FOR IMMEDIATE RELEASE
Tuesday, May 2, 2023
Contacts: Hannah Flath, email@example.com, 860-634-0225
Springfield, IL. -- Amidst ongoing negotiations in the Illinois General Assembly, over fifty environmental advocates and landowners today called for the swift passage of the Carbon Dioxide Transport and Storage Protections Act (HB3119/SB2421). The Carbon Capture and Sequestration (CCS) industrial cycle, which is now heavily subsidized by federal taxpayer dollars, has profound implications for Illinois, and protections are needed at all points in the CCS industrial cycle—from heavily polluting facilities where industry will attempt to capture carbon, along pipeline routes that will transport compressed carbon, and at injection sites.
HB3119 includes property and liability protections for landowners. The legislation prohibits the use of eminent domain for CO2 pipeline construction and sequestration sites, ensures pipelines are not dangerously located close to residences, businesses, or other sensitive sites in case of pipeline rupture, and ensures costs and risks related to CCS projects are borne by the CCS industry, not taxpayers.
“Right now, constructing CO2 pipelines requires permanent easements—in other words, industry interests are attempting a land-grab from hardworking Illinoisans. As a farmer in McDonough County, I’m advocating for HB3119 to protect my family, livelihood, and farmland from that land-grab,” said Steve Hess, fifth-generation McDonough County farmer and member of Citizens Against Heartland Greenway Pipeline. “CO2 pipelines will cross our farmland without regard for how they disconnect farm parcels. Construction will sever our pattern tile drainage systems, cause soil erosion, and mix prime farmland with soils used for filling in trenches. Heavy equipment will compact our ground, reducing water infiltration. All of this will reduce crop yield and permanently damage farmland. We need HB3119, which eliminates eminent domain, honors private property rights, and protects my farm from damage and the health risks associated with CO2 pipelines.”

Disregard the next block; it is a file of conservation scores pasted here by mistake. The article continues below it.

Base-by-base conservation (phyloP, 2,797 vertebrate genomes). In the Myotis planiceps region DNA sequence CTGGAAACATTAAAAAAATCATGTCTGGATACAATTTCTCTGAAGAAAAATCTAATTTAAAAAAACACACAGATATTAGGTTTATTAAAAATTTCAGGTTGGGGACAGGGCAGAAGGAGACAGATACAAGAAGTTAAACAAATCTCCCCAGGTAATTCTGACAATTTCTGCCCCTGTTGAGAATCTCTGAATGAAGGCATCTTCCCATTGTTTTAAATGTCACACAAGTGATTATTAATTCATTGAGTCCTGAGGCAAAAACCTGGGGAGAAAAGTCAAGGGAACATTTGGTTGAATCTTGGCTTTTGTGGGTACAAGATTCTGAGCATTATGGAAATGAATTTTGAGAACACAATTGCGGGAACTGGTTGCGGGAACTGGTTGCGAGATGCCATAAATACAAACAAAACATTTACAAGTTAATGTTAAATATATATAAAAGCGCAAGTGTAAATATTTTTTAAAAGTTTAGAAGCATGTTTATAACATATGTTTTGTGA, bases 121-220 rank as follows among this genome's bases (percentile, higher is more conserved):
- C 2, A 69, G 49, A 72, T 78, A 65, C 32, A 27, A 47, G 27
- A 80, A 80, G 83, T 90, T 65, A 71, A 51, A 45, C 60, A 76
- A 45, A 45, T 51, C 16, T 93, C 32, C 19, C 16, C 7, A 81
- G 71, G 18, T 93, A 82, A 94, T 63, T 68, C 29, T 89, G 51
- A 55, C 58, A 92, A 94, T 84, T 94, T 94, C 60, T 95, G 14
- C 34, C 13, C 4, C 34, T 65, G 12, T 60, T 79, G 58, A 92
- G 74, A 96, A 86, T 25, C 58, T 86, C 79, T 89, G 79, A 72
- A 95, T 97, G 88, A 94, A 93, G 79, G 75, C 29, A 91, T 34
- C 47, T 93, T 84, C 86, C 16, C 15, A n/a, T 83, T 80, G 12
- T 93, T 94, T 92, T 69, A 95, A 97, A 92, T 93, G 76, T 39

HB3119 also includes public health protections for communities affected by the CCS industrial cycle and guardrails to ensure Illinois continues to lead on climate. The bill requires environmental impact and geohazard analyses to ensure that CCS projects will not harm local water supplies, increase other harmful polluting emissions, or generate more carbon than they will capture. The legislation also develops frameworks for public participation so that impacted communities, particularly environmental justice communities, are consulted regarding the impacts of these projects.
“ADM/Wolf’s proposed CO2 pipeline includes a proposed spur that runs up through Peoria’s Southside. The Southside is a place where people live, play, worship, and work. It is also an environmental justice community,” said Robert Johnson, President of the Peoria Park District. “The Southside is poorer, less educated, has worse health outcomes, and is 66% Black. Zip codes in this area are in the highest national percentiles for exposure to particulates, lead, and more. The proposed pipelines will only add to these burdens and prop up the industries that create these environmental injustices in the first place. We need the common sense regulations in HB3119 that ensure pipeline setbacks, environmental justice analysis, more transparency, and public input regarding these decisions.”
“The significant impacts for communities across Illinois brought us together today. Whether you live next to a polluting coal plant considering carbon capture technology like the Prairie State and Dallman coal plants, or are a resident on the Southside of Peoria where the ADM/Wolf pipeline is proposed to run through, or are a farmer having to fight for your land near pipeline routes and proposed injection sites—we need protections,” said Sierra Club Illinois Senior Campaign Representative Christine Nannicelli. “These protections must include public health precautions at all phases of the CCS industrial cycle, no land without consent, and the strongest climate safeguards.”